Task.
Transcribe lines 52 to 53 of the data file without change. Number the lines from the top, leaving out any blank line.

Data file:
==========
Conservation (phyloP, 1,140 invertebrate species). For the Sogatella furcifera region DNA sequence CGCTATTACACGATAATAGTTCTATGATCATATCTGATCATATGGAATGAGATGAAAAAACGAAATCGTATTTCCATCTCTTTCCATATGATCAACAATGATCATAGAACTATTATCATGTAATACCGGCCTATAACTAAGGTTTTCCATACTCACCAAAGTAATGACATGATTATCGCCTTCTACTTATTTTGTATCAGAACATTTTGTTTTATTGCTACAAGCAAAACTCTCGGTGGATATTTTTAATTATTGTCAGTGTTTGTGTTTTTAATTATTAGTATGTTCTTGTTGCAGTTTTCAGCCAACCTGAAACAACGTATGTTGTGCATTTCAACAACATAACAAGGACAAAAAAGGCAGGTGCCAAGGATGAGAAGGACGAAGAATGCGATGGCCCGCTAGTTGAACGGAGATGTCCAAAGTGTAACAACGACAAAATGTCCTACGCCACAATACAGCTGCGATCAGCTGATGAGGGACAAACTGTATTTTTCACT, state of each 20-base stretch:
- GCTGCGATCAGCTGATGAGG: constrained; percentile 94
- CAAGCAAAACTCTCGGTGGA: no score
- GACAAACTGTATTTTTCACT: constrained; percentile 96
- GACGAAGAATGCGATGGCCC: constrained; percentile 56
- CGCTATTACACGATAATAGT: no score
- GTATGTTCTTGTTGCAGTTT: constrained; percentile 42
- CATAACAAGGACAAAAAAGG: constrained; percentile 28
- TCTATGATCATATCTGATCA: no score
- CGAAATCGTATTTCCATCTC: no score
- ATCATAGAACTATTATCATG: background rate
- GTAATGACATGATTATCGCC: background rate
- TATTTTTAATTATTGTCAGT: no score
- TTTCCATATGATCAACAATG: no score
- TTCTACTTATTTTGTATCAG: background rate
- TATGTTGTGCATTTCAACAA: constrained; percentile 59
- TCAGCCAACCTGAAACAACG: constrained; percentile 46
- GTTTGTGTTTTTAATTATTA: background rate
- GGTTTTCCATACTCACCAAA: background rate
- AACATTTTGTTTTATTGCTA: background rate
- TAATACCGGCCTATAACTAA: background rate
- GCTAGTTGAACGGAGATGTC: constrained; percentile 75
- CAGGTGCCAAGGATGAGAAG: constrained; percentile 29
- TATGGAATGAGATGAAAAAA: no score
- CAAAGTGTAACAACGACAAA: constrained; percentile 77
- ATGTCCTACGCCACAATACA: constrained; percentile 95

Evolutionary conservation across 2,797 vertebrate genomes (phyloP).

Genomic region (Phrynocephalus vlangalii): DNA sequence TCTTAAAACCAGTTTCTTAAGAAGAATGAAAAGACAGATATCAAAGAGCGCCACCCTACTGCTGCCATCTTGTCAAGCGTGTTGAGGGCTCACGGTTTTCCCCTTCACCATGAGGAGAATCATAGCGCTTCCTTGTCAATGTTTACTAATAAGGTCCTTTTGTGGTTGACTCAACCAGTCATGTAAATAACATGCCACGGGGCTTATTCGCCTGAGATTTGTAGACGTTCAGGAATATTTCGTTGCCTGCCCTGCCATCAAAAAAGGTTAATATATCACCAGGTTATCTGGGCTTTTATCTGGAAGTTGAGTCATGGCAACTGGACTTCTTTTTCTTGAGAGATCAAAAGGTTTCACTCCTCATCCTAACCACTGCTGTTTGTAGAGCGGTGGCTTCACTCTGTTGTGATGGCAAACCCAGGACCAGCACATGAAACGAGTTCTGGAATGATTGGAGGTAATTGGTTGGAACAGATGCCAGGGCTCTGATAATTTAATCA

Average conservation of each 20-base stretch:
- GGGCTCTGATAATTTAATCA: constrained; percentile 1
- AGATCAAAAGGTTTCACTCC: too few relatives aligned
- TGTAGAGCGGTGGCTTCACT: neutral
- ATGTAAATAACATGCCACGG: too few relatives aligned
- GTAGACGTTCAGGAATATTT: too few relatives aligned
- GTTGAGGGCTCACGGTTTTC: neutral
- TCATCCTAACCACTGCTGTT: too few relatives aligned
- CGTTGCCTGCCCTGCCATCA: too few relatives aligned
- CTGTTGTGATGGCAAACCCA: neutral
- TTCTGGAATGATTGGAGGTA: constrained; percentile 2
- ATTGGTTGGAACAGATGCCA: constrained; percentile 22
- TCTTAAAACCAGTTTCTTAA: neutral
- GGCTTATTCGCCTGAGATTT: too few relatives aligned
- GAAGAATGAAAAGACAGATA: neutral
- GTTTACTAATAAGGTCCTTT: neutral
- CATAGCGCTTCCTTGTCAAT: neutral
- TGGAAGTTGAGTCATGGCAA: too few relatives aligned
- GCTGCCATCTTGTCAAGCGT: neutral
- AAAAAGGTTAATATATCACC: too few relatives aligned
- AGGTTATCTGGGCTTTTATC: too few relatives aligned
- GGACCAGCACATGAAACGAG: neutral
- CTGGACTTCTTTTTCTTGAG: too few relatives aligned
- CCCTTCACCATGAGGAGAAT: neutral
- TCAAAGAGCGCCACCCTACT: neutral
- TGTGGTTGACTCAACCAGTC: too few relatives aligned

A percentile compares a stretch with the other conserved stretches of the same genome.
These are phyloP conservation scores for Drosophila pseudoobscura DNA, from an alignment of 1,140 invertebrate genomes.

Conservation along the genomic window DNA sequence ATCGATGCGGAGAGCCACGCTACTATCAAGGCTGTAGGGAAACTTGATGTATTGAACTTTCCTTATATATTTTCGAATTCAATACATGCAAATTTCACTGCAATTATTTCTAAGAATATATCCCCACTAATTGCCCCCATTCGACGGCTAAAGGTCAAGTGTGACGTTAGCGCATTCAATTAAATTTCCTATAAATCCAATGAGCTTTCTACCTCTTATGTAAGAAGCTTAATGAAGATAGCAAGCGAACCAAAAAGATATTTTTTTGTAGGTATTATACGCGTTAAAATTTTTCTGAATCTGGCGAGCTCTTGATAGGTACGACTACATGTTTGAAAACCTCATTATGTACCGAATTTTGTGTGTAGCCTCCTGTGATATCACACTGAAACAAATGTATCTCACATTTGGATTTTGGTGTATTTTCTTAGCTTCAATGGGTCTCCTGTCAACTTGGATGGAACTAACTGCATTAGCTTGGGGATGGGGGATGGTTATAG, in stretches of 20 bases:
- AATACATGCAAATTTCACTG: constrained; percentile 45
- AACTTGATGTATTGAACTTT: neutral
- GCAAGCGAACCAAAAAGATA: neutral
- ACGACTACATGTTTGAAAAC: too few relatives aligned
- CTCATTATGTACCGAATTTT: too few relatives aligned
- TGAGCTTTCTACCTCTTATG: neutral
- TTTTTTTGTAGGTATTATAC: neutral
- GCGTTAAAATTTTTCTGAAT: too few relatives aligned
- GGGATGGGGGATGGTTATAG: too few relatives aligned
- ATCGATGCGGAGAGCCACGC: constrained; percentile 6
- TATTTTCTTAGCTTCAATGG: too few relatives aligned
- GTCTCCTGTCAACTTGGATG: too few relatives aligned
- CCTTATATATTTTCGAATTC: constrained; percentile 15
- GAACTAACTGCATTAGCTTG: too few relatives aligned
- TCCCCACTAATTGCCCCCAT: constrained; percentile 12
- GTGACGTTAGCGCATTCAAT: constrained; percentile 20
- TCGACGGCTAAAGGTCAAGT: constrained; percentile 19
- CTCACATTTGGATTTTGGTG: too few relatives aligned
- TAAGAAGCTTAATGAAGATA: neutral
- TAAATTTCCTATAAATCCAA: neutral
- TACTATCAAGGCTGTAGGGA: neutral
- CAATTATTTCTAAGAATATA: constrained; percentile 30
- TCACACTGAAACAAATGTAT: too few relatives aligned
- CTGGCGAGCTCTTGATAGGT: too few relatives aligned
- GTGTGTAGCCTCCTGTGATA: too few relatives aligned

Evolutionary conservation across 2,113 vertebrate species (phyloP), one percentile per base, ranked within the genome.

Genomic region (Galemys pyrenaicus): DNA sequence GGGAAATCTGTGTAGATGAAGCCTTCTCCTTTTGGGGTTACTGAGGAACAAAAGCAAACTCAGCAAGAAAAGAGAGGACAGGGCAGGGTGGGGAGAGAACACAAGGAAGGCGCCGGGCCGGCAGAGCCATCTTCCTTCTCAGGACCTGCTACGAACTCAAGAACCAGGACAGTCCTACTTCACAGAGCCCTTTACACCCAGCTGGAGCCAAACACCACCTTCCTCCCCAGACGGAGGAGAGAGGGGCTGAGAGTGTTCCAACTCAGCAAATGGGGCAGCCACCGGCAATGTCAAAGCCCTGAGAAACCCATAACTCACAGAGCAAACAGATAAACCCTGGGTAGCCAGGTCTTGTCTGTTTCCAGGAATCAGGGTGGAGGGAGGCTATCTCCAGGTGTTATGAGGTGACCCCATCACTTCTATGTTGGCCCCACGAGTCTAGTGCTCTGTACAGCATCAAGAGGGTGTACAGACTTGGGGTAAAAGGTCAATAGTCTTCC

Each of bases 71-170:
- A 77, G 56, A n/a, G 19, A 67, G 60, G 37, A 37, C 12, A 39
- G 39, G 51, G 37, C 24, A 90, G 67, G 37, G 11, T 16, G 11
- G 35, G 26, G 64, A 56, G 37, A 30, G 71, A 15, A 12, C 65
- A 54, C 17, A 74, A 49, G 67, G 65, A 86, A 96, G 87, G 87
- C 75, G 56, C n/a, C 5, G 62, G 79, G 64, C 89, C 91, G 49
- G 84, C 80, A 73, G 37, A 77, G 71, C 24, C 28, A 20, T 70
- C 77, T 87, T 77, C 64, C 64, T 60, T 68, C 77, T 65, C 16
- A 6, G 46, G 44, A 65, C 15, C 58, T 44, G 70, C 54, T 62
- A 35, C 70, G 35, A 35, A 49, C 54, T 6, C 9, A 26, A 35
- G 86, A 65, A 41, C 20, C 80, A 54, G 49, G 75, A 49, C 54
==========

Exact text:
- CCCTTCACCATGAGGAGAAT: neutral
- TCAAAGAGCGCCACCCTACT: neutral